Tony’s sociopathic exploitation of his childhood friend, effectively ruining his life (and his son Eric’s chance at the Ivy League), is without doubt one of Tony’s most despicable actions of the entire show.
2. Good: Protecting Artie Bucco from Benny (S6E7)
Artie Bucco is Tony’s only genuine friend, it seems. Artie remains the only civilian (aside from his own children) whom Tony gives a damn about. Tony even prioritizes Artie’s safety over relationships with mob associates.
There are countless examples of Tony helping Artie out of serious jams, but perhaps his best is when Artie feuds with Di Meo enforcer Benny Fazio. Benny begins their feud by flirting with Martina, an Albanian hostess who Artie is desperately crushing on, despite being married and twice her age.
Artie finds out Martina has been running a racket that places his business in financial jeopardy: she’s stealing credit card numbers, which has caused several companies to suspend the use of their cards at Artie’s restaurant until they can investigate.
Martina performs this racket along with Benny, with whom she is also conducting an affair, so Artie fires her then drunkenly confronts Benny at his home, where Artie beats him senseless.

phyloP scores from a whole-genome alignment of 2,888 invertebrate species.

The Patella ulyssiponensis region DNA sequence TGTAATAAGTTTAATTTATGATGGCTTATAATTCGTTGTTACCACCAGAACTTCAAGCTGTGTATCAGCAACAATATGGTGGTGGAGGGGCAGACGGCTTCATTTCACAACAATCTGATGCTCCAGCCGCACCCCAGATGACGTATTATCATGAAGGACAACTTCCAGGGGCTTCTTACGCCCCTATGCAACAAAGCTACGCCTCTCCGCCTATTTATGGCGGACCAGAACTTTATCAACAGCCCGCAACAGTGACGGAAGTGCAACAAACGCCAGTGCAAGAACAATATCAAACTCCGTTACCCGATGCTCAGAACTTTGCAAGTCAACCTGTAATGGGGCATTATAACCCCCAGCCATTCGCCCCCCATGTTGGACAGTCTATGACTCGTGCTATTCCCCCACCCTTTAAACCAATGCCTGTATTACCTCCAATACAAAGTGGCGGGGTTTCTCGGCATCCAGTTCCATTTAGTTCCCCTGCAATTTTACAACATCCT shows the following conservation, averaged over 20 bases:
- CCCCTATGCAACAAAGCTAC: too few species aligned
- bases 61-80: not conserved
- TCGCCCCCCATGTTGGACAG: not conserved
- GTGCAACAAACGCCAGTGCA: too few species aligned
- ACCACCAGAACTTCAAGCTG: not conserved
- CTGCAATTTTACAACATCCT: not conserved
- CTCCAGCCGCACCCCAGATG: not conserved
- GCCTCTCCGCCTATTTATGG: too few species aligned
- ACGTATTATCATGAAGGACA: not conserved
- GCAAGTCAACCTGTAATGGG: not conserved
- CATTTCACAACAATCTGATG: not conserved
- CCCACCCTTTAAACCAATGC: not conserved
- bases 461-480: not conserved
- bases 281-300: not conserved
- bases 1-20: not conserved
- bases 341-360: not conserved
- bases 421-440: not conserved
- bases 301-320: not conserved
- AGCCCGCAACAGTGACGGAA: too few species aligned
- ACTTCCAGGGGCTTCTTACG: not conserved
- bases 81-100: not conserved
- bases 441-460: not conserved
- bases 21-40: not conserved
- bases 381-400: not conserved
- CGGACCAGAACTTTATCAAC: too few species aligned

If Artie were anyone else, he’d be dead, but Tony protects him, meeting him & Benny separately to negotiate peace. Though Benny does eventually assault Artie for continuing to mock him during an outing with his wife & parents, nothing more serious comes from it.
Artie’s behavior would likely get him killed were he not so close with Tony, but Tony’s friendship, despite its ups and downs, is wholly genuine and he possesses a strong protective streak and love of Artie until the very end of The Sopranos.
2. Bad: Killing Jackie Jr. (S3E13 “Army of One”)
The Aprile Family goes through quite a lot over the course of The Sopranos. Jackie Aprile Sr., beloved boss of the Di Meo family and Tony’s best friend, dies of cancer early on. Then Richie Aprile, Jackie’s older brother, causes trouble after being released from prison and Tony helps cover up his murder at the hands of Janice.
Finally, there’s Jackie Jr., Jackie Sr. and Rosalie Aprile’s seemingly clean-cut son who begins a relationship with Meadow in season 3. Initially approving of the match, Tony quickly sours on Jackie Jr. because of his frat boy antics and desire to be a part of the mafia against his late father’s wishes. Tony even beats Jackie Jr. for cheating on Meadow by getting a lap dance, despite Tony doing the same often.